A life extending treatment for some adults with advanced liver cancer has been recommended for use on the NHS by NICE, after a rapid review of guidance published earlier in the year.
The drug regorafenib is to be offered to advanced liver cancer patients in England and Wales whose liver is well-functioning but unable to be surgically removed and who have already taken the life extending medicine sorafenib.
Patients must also have an Eastern Cooperative Oncology Group (ECOG) performance status of 0 or 1, which means they are fully active and able to carry on all pre-disease performance without restriction or they are restricted in physically strenuous activity but able to carry out work of a light or sedentary nature.
Regorafenib (Stivarga) will benefit a few hundred patients each year after the positive recommendation made by NICE’s independent appraisal committee.
When NICE was first asked to appraise the drug in March 2018, the most plausible cost-effectiveness estimates were higher than those NICE normally considers an acceptable use of NHS resources for end-of-life treatments and therefore it was not recommended.
However, after including analyses with a new commercial arrangement which makes regorafenib available to the NHS with a confidential discount, NICE now considers the drug to have met its criteria as a being a cost effective and life-extending end of life treatment.
Patients take four regorafenib tablets once a day, for three weeks, followed by one week without therapy. This is considered one treatment cycle. The regorafenib list price per treatment cycle is £3,744, however the company provided a confidential discount to the NHS.
The drug works by slowing down the growth and spread of cancer cells by cutting off the blood supply that keeps cancer cells growing.
Clinical trial evidence from people who have liver cancer that has been treated with sorafenib, and who have good performance status and less severe liver impairment shows that people having regorafenib live longer than people having best supportive care.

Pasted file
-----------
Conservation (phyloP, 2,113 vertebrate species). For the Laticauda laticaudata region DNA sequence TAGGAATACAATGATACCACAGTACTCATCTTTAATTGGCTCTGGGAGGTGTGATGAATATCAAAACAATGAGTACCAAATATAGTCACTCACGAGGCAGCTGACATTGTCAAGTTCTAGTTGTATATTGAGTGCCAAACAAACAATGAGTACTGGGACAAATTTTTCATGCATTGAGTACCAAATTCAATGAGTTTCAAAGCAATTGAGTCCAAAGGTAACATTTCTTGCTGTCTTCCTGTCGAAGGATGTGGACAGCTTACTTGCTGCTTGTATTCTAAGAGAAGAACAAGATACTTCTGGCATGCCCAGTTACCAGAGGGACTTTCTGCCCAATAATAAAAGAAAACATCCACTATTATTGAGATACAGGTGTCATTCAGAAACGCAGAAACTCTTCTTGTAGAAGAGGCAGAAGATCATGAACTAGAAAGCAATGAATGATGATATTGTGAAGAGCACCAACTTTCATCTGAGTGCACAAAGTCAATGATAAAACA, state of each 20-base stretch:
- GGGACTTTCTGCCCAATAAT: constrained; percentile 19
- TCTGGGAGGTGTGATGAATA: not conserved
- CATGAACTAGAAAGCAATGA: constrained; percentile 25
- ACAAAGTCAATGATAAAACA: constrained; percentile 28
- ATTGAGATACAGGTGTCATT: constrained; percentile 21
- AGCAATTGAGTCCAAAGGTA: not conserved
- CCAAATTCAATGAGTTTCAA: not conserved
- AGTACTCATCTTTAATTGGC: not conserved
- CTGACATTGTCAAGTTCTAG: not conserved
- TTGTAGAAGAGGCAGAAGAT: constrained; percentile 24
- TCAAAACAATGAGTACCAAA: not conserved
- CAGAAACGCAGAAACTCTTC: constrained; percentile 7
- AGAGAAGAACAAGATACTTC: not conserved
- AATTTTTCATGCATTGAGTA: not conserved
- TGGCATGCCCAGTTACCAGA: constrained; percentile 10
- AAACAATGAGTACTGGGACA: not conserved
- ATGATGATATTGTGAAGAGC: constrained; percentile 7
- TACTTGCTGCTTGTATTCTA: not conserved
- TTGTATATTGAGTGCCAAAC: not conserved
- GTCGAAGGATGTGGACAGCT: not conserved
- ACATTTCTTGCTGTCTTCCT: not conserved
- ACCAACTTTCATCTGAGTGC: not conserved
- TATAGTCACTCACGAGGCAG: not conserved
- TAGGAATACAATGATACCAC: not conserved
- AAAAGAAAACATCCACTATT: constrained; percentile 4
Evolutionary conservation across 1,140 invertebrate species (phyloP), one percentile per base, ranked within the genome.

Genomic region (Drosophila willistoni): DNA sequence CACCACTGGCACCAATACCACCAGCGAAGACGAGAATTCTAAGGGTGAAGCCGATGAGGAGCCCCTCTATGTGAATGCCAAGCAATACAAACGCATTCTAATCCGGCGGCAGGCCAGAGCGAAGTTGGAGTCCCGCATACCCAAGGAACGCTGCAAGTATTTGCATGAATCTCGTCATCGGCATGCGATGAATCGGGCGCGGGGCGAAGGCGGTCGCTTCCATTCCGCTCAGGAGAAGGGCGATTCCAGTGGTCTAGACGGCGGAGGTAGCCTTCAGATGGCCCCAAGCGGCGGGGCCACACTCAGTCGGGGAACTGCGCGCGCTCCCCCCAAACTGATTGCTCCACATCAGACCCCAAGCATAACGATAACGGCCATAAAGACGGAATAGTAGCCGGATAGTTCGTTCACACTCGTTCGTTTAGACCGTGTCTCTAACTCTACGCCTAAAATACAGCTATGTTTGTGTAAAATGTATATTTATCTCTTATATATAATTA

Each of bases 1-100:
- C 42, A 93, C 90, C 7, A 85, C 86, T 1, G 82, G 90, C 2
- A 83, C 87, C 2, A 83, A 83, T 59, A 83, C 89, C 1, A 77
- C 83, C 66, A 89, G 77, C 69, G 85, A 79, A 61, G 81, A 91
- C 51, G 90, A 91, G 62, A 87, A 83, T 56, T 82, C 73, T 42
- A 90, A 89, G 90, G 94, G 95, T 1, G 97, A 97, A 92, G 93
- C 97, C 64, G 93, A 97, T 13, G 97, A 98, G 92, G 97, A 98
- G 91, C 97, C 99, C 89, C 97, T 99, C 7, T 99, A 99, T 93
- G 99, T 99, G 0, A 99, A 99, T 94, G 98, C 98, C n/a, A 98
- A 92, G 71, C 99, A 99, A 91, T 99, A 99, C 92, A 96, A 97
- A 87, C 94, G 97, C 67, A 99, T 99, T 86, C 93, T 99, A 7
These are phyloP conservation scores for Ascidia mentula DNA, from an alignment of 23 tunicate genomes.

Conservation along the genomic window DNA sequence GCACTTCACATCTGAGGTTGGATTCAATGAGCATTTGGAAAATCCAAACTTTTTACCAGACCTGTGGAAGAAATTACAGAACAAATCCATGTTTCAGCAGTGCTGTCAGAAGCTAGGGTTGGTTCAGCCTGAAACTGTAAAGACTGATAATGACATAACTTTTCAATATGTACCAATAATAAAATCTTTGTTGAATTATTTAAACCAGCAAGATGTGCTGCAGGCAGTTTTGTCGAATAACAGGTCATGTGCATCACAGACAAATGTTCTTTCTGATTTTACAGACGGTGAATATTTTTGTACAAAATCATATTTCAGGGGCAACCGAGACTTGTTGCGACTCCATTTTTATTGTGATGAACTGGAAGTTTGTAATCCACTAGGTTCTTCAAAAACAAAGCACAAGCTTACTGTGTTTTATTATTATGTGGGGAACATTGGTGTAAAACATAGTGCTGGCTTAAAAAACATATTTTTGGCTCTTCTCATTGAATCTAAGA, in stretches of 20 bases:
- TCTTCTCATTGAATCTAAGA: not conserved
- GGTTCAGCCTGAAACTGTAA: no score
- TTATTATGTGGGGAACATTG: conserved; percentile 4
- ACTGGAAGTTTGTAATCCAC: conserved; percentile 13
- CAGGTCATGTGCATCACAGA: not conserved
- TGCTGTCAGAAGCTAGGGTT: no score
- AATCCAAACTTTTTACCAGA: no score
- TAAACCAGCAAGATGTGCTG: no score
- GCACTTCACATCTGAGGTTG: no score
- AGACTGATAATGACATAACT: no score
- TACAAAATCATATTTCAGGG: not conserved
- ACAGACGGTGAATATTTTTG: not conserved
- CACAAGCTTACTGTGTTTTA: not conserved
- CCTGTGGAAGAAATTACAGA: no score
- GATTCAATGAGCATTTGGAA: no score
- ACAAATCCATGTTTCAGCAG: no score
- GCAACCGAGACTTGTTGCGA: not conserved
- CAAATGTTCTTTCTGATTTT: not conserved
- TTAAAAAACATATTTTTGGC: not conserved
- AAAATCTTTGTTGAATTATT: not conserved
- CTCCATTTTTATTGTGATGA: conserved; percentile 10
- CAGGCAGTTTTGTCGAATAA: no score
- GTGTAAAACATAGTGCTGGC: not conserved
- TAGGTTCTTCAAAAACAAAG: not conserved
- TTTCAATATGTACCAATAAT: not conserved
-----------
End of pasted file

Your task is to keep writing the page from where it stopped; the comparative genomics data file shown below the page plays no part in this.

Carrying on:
Meindert Boysen, director for the NICE Centre for Health Technology Evaluation, said: “Regorafenib is an important treatment option to extend the lives of people with previously treated advanced hepatocellular carcinoma after they’ve already been prescribed sorafenib.
“We are pleased that the company has responded by seeking a rapid review of our original guidance and offered a price that allows us to conclude that the drug is cost-effective for routine use on the NHS in England and Wales.”
Judi Rhys, chief executive of the British Liver Trust, said: "Hepatocellular carcinoma (HCC) is the most common form of liver cancer. It is particularly aggressive with the 5-year survival rate being on average only 12% and a diagnosis is therefore devastating for the patient and their families.
“There are also very few effective treatments so the decision to approve regorafenib for routine use in England and Wales is a welcome step forward. Access to the drug will potentially provide patients with valuable extra time with their loved ones.”
According to the British Liver Trust, in the UK there are more than 5,500 new cases of primary liver cancer diagnosed each year, which is around 15 patients each day.
It is more common in men than in women. The risk of developing liver cancer gets higher as we get older.